Rose takes a swing on 'Real Life'


July 12, 1991|By Steve McKerrow

Give Jane Pauley credit for throwing some high hard ones at Pete Rose in his first lengthy interview since being imprisoned for tax evasion and banished from major league baseball for sports gambling.

"Is the man once known as Charlie Hustle hustling us to get back in baseball? Judge for yourself," Pauley tells viewers up front in her "Real Life" show, airing at 8:30 p.m. Sunday on Channel 2. And she soon puts the question directly to Rose, asking, "Is this a hustle?"

He says no, but she follows with more smoke.

"You've got a PR problem . . . [and] I assume I'm part of your strategy," she says. She also notes later that Rose has surrounded himself with a team of image advisers whose apparent campaign for rehabilitating his public persona is, "to go slow."

Only a couple times does Pauley throw soft stuff.

"Pete, what was the rough autumn day?" she asks. The query elicits the desired emotional response that, "it was a tie" between the day when Rose was sentenced and the day he had to report to the Marion Prison in Illinois. He also talks with regret about how his fall has affected his children, including minor leaguer Pete Rose Jr. and 9-year-old Tyler.

Later, Pauley says, "people like me so want you to be innocent, [we] need it."

Rose does not profess full innocence, at one point saying, "I did it and I'm not proud of it." But he makes clear the "it" is gambling on sports events other than baseball. He repeatedly denies betting on his game and asserts his gambling habit never affected his performance as manager of the Cincinnati Reds.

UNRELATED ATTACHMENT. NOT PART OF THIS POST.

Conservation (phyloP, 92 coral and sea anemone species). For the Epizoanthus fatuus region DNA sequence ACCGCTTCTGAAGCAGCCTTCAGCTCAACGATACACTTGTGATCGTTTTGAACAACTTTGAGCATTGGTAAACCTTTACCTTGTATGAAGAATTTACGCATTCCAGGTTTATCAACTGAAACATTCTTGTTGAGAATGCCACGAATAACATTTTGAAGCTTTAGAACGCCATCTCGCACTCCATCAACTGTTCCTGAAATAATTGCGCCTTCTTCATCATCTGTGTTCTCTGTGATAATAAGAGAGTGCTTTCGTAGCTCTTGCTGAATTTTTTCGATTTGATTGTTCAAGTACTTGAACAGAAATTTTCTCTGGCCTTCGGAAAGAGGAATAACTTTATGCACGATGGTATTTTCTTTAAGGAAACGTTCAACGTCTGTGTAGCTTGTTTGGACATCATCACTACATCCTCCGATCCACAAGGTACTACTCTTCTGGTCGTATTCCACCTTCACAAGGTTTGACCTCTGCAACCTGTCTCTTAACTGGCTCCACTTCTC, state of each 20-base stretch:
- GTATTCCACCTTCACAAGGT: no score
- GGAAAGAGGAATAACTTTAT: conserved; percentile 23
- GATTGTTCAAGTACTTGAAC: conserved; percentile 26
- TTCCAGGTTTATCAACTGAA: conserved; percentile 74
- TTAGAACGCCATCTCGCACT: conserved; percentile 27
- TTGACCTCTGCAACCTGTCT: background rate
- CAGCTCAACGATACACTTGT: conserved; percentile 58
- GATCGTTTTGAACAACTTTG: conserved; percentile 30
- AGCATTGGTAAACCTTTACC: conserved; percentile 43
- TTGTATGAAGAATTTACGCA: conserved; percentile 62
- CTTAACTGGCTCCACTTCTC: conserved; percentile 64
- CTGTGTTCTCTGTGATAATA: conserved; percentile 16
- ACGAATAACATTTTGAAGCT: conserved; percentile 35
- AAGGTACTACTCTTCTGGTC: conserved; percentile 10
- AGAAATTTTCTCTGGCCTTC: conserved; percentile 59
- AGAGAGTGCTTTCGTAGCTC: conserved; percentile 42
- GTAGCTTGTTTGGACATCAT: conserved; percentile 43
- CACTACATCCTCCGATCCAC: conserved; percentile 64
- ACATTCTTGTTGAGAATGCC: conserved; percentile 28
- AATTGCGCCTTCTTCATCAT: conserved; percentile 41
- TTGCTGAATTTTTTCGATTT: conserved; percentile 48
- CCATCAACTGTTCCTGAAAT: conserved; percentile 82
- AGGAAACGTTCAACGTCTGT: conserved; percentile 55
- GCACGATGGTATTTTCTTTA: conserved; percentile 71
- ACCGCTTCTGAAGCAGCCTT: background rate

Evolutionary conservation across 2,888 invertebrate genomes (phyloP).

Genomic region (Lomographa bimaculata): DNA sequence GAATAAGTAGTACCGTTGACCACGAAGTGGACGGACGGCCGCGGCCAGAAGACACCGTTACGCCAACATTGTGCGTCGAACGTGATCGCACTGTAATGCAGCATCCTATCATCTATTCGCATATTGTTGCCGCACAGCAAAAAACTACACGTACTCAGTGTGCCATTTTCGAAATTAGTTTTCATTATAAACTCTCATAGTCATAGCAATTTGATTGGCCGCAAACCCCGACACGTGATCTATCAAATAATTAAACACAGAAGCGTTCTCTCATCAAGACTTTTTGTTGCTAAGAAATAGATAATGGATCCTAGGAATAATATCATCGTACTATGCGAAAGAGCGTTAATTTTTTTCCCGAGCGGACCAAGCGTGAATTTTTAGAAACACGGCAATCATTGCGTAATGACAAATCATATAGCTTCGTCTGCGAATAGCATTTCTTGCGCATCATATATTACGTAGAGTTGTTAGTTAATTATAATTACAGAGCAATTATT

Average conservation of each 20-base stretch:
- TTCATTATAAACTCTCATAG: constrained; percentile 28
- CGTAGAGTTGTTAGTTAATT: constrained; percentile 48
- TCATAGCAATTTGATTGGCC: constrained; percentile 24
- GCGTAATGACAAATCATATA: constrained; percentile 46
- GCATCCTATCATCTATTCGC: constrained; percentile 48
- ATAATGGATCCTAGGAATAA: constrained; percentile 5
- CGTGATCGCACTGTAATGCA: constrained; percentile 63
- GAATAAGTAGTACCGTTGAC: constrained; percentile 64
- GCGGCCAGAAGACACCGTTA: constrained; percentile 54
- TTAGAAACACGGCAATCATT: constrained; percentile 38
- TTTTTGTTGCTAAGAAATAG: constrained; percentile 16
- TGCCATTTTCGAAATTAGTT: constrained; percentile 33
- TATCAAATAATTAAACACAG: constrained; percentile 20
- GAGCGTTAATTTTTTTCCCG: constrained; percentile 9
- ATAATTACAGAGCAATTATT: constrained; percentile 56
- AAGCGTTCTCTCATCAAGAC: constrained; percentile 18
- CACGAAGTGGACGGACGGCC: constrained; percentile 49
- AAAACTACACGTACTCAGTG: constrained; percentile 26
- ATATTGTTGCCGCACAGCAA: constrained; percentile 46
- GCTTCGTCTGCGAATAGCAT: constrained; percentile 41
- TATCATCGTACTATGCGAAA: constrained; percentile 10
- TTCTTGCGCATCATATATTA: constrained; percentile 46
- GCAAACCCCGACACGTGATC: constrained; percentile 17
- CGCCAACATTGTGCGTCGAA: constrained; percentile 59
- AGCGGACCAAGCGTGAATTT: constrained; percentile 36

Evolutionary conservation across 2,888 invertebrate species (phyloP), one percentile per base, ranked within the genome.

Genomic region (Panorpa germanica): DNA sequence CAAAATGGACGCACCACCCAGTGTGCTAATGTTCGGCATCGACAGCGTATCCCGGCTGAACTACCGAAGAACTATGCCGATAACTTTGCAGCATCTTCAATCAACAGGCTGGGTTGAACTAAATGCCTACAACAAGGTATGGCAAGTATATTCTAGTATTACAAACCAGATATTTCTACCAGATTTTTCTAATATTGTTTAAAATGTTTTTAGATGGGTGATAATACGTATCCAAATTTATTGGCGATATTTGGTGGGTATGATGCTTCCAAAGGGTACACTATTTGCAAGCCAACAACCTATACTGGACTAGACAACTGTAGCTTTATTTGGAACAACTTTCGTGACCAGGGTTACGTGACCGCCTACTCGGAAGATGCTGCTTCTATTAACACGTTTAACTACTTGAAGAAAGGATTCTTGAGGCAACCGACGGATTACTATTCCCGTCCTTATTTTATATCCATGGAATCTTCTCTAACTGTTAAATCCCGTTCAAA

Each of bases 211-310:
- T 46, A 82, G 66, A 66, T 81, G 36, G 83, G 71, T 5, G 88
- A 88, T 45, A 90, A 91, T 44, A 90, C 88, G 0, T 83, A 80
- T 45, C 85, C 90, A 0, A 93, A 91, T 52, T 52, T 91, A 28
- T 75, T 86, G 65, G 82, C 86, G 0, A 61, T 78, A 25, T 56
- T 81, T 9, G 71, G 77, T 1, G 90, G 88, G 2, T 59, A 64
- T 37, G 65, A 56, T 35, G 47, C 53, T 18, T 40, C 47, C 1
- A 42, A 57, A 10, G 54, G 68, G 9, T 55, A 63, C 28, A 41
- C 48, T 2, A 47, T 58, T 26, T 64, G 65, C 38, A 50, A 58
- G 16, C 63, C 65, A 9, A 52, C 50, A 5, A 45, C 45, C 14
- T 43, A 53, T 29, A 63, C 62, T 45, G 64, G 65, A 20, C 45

The show includes a clip of the late Commissioner Bart Giamatti offering his opinion that Rose did bet on baseball. Rose says the statment, "broke the faith of the agreement" with the commissioner, in which he admitted only gambling on other sports.

In a rare moment of levity, he says, "I used to think that Monday Night Football was to get even for Sunday."

But Rose also says his gambling disorder "is under control" and that he found his five-month prison experience and current court-ordered community service in Cincinnati, "helped me grow more as a man."

As for his tax problems, Rose insists they were not deliberate. People who cheat intentionally on their taxes, he asserts, would do so for more than the six percent payment shortage for which he was convicted.

Yet healthy skepticism is the lingering tone of the Pauley show. And viewers may find it hard to believe him when Rose says reinstatement or eligibility to baseball's Hall of Fame are "not my top priority" of the moment.

For moments later, when Pauley observes that someone will no doubt make a movie of his life, he agrees and adds, "It will be a lot better movie if it ends in Cooperstown" (home of baseball's Hall of Fame).

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